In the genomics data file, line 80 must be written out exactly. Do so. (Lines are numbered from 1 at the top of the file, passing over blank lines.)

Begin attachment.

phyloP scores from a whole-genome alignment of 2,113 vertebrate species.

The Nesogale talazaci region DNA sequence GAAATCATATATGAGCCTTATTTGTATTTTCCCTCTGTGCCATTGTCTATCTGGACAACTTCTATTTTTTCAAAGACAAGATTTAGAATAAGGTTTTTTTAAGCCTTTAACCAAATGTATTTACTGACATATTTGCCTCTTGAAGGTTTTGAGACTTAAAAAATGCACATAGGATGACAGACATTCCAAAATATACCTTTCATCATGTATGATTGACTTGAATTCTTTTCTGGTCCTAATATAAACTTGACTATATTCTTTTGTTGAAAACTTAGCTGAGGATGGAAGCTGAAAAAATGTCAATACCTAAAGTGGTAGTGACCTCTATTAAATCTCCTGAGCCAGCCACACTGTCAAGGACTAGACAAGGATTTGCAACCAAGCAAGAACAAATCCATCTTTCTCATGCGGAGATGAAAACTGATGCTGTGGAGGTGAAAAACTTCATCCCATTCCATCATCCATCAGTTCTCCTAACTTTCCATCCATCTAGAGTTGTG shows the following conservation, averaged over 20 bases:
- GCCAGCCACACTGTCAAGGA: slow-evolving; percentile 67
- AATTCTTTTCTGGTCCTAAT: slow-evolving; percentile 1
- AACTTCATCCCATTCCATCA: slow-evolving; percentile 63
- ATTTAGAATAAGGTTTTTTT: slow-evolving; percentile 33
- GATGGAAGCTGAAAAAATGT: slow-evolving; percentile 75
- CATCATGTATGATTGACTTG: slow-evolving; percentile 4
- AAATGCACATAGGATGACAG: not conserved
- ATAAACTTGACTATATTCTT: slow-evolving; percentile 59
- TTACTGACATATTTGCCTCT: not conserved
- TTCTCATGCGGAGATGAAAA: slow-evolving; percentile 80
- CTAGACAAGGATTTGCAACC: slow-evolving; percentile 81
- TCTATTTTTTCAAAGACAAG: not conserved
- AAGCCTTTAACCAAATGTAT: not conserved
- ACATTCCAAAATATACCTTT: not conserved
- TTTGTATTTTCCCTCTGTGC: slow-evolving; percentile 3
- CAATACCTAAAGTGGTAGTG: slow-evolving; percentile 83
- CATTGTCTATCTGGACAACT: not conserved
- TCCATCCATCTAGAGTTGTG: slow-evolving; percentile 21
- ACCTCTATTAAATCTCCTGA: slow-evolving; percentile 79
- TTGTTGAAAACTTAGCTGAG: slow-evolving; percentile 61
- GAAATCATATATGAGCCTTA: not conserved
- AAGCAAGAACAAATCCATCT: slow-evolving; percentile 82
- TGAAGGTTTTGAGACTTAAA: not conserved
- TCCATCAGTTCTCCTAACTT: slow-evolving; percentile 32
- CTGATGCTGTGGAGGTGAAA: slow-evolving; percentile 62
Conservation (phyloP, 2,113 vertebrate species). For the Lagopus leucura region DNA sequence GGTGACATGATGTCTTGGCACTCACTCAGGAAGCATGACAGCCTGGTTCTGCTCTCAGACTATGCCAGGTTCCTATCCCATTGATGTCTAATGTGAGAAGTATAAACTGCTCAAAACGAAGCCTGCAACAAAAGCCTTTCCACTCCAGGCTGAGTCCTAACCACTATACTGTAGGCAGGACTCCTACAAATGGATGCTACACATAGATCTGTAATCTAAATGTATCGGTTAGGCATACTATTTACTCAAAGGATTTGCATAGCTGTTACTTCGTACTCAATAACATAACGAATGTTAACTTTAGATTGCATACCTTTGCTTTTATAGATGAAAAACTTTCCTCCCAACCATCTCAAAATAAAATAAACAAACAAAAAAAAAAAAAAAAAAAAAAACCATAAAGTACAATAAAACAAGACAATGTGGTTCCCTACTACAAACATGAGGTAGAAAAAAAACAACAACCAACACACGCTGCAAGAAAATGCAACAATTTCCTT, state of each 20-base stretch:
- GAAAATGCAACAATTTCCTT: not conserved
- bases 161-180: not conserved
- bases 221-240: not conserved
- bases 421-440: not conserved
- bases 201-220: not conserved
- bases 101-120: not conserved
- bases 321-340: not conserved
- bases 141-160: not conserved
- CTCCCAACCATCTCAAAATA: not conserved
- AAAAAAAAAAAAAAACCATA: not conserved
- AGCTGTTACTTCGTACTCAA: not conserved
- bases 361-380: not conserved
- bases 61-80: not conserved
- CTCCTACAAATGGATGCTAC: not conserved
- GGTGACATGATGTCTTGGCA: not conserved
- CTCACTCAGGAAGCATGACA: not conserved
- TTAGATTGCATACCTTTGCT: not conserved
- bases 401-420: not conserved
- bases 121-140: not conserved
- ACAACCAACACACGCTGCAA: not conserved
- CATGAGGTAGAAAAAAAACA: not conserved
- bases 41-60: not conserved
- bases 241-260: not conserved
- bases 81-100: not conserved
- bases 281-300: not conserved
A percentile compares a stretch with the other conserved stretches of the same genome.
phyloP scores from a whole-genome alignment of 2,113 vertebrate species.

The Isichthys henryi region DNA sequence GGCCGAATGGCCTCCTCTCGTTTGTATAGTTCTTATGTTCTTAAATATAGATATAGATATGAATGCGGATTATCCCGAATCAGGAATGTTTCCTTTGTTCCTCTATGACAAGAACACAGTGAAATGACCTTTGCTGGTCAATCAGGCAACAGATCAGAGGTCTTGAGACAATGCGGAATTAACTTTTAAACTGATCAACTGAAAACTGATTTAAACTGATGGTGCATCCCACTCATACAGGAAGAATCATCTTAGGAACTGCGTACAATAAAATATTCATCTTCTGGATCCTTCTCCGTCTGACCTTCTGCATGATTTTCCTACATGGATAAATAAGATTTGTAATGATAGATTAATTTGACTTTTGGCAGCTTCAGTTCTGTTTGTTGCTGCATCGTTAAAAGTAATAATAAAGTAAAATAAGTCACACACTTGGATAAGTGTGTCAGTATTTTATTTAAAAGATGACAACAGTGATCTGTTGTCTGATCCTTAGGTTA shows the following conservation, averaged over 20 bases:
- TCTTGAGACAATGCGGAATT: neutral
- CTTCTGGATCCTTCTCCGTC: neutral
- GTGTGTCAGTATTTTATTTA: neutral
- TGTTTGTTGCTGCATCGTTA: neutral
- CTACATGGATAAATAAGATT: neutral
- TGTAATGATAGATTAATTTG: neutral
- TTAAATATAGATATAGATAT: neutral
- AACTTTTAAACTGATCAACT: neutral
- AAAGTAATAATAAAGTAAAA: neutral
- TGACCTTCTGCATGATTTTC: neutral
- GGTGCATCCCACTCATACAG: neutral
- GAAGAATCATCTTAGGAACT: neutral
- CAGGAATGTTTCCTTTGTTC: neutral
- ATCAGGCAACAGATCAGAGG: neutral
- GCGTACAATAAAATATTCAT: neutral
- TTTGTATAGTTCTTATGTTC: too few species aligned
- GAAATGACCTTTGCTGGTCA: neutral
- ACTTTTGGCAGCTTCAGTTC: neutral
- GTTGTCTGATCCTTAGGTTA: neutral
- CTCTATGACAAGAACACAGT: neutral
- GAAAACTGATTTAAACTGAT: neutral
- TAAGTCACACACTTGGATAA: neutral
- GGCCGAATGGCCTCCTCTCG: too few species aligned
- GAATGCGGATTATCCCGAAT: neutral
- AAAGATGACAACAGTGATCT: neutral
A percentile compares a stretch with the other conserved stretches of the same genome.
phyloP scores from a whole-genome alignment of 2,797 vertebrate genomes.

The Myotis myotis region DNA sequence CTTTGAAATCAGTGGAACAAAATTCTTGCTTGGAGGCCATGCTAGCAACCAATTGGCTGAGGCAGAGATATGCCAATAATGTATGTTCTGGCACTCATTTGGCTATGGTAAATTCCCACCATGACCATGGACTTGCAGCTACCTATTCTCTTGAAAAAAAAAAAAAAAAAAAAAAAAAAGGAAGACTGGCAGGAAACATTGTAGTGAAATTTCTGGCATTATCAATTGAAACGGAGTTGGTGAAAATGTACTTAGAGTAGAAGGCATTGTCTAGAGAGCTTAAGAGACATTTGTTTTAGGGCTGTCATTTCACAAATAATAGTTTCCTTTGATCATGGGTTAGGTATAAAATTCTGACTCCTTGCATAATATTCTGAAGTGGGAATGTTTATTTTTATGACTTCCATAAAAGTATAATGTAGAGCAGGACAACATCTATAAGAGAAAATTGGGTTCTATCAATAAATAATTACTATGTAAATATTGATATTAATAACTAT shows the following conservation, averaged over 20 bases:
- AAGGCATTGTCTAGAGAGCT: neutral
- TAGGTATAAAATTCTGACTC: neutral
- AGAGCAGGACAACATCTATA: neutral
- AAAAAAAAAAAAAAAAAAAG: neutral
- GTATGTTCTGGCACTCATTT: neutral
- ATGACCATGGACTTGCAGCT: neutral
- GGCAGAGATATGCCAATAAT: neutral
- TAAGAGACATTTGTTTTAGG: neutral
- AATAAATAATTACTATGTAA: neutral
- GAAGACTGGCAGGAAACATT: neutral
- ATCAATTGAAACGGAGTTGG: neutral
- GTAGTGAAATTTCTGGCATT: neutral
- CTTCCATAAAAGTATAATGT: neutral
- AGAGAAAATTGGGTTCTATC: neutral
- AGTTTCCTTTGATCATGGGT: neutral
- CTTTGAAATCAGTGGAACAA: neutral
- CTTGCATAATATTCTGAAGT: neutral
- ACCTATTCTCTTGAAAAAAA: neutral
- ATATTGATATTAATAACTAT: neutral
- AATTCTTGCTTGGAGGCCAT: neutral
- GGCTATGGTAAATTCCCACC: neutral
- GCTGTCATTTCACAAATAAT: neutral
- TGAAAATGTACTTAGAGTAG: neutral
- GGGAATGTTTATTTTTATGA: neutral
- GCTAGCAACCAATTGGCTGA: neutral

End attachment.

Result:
- GAATGCGGATTATCCCGAAT: neutral